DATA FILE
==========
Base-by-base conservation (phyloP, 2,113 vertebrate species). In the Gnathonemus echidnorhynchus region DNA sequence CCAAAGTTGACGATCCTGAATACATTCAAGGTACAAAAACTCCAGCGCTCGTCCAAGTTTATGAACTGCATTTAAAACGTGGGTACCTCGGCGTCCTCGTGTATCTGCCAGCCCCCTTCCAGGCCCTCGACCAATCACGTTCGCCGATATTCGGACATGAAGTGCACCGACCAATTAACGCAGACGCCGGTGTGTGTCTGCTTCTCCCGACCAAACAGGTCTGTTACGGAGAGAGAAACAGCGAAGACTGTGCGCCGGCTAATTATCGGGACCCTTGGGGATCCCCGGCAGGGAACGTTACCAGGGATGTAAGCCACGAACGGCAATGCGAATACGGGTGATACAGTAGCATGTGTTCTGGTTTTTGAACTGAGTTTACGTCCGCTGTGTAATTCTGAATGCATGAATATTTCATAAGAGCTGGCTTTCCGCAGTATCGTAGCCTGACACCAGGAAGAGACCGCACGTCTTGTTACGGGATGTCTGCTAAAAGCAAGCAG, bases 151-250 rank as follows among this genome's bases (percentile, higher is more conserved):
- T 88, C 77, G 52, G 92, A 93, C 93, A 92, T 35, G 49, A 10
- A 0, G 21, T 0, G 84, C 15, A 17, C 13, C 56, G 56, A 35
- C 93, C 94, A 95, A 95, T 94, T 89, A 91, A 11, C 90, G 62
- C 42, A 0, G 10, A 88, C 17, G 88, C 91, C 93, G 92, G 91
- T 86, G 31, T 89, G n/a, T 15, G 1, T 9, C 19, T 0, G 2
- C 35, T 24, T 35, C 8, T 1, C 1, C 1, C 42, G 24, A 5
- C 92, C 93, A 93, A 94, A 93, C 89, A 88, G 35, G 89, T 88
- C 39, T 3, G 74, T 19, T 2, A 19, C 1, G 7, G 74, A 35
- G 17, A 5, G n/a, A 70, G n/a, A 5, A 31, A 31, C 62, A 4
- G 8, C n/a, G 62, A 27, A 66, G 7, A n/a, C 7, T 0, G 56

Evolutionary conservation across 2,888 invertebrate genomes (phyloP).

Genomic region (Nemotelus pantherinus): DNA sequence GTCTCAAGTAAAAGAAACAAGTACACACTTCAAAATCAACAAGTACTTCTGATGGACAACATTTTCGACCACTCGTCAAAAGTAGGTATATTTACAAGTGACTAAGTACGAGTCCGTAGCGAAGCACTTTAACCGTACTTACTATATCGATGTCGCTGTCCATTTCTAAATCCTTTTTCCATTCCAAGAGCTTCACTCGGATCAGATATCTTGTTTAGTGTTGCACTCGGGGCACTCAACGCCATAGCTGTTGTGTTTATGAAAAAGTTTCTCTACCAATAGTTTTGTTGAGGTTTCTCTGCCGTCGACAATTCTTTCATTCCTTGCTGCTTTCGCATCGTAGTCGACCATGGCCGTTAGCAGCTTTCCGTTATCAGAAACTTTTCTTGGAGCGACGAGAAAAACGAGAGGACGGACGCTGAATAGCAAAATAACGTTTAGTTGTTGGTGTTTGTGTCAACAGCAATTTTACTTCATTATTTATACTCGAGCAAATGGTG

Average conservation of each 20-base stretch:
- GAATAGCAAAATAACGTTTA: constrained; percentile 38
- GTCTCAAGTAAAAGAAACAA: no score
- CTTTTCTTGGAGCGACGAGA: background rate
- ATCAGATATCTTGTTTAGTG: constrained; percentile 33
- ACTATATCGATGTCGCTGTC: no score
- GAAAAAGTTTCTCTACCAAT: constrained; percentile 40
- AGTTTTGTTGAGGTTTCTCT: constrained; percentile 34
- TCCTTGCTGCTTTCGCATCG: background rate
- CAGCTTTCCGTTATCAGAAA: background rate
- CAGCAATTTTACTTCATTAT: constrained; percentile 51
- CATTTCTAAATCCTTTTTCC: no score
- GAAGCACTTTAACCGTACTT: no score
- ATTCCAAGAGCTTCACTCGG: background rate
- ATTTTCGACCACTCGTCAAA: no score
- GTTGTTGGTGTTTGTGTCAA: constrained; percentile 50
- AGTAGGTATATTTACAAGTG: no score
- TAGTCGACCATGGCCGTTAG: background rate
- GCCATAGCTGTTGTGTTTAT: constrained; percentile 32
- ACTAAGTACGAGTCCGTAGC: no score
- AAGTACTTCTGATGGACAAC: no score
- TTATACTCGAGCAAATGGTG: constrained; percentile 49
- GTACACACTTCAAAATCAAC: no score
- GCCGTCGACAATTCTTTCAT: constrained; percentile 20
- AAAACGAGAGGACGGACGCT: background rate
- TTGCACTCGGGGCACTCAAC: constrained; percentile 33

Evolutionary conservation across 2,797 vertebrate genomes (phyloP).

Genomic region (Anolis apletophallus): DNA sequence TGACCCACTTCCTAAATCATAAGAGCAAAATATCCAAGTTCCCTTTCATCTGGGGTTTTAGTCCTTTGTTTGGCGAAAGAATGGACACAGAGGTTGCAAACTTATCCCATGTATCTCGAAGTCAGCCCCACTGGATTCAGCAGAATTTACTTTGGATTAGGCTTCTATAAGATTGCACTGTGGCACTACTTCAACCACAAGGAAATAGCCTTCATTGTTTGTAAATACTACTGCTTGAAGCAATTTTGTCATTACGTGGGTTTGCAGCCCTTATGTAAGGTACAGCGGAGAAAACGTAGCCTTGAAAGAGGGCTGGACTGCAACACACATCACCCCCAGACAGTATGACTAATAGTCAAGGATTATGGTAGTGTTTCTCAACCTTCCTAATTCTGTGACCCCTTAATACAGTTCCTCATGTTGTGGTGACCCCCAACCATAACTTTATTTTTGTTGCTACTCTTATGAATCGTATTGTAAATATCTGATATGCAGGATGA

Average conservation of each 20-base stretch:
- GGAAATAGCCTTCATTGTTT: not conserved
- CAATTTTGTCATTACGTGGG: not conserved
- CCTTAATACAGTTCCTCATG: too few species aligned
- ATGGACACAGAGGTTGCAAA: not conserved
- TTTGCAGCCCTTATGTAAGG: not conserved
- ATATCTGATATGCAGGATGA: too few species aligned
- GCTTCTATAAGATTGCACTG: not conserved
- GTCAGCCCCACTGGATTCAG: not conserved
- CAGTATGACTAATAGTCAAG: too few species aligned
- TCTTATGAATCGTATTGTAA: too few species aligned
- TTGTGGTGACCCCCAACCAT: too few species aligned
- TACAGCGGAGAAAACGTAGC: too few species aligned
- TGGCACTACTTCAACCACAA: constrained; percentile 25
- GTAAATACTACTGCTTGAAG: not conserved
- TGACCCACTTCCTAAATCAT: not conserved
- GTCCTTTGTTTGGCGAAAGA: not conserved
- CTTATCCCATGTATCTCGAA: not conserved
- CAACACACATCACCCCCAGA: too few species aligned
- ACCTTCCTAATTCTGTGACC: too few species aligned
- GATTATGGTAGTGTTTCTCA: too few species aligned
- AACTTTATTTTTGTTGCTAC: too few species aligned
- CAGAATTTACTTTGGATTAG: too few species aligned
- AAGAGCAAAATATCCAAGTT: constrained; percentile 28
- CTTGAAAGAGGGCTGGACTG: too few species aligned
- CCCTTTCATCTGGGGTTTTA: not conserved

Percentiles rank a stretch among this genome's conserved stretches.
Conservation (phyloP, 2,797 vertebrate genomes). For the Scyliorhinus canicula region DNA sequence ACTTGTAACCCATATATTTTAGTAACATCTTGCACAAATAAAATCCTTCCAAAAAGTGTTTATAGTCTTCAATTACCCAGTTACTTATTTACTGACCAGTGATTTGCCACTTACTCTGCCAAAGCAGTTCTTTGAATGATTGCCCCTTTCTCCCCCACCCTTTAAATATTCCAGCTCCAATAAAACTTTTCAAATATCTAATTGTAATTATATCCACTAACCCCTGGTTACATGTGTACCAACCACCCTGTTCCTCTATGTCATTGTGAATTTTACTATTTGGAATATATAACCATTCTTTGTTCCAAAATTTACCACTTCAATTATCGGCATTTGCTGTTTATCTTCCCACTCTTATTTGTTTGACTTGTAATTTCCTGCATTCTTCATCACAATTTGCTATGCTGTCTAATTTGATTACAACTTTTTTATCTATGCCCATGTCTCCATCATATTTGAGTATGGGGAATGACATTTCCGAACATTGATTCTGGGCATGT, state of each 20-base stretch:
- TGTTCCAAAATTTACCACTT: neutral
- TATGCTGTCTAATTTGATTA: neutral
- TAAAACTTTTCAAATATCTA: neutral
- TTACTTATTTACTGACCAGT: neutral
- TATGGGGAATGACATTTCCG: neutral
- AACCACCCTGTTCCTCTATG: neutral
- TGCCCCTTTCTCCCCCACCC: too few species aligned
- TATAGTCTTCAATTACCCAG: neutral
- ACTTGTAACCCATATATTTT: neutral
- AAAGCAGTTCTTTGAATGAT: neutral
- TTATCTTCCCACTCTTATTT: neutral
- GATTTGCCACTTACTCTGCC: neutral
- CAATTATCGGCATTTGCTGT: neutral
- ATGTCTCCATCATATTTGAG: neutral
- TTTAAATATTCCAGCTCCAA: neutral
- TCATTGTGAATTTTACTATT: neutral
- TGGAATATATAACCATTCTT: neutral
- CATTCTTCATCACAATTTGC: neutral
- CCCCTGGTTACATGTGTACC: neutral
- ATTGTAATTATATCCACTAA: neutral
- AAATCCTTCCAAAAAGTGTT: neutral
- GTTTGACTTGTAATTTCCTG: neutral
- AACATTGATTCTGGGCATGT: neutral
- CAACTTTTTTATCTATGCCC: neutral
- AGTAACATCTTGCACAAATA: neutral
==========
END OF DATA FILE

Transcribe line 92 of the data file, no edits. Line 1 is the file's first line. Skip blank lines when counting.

- AACATTGATTCTGGGCATGT: neutral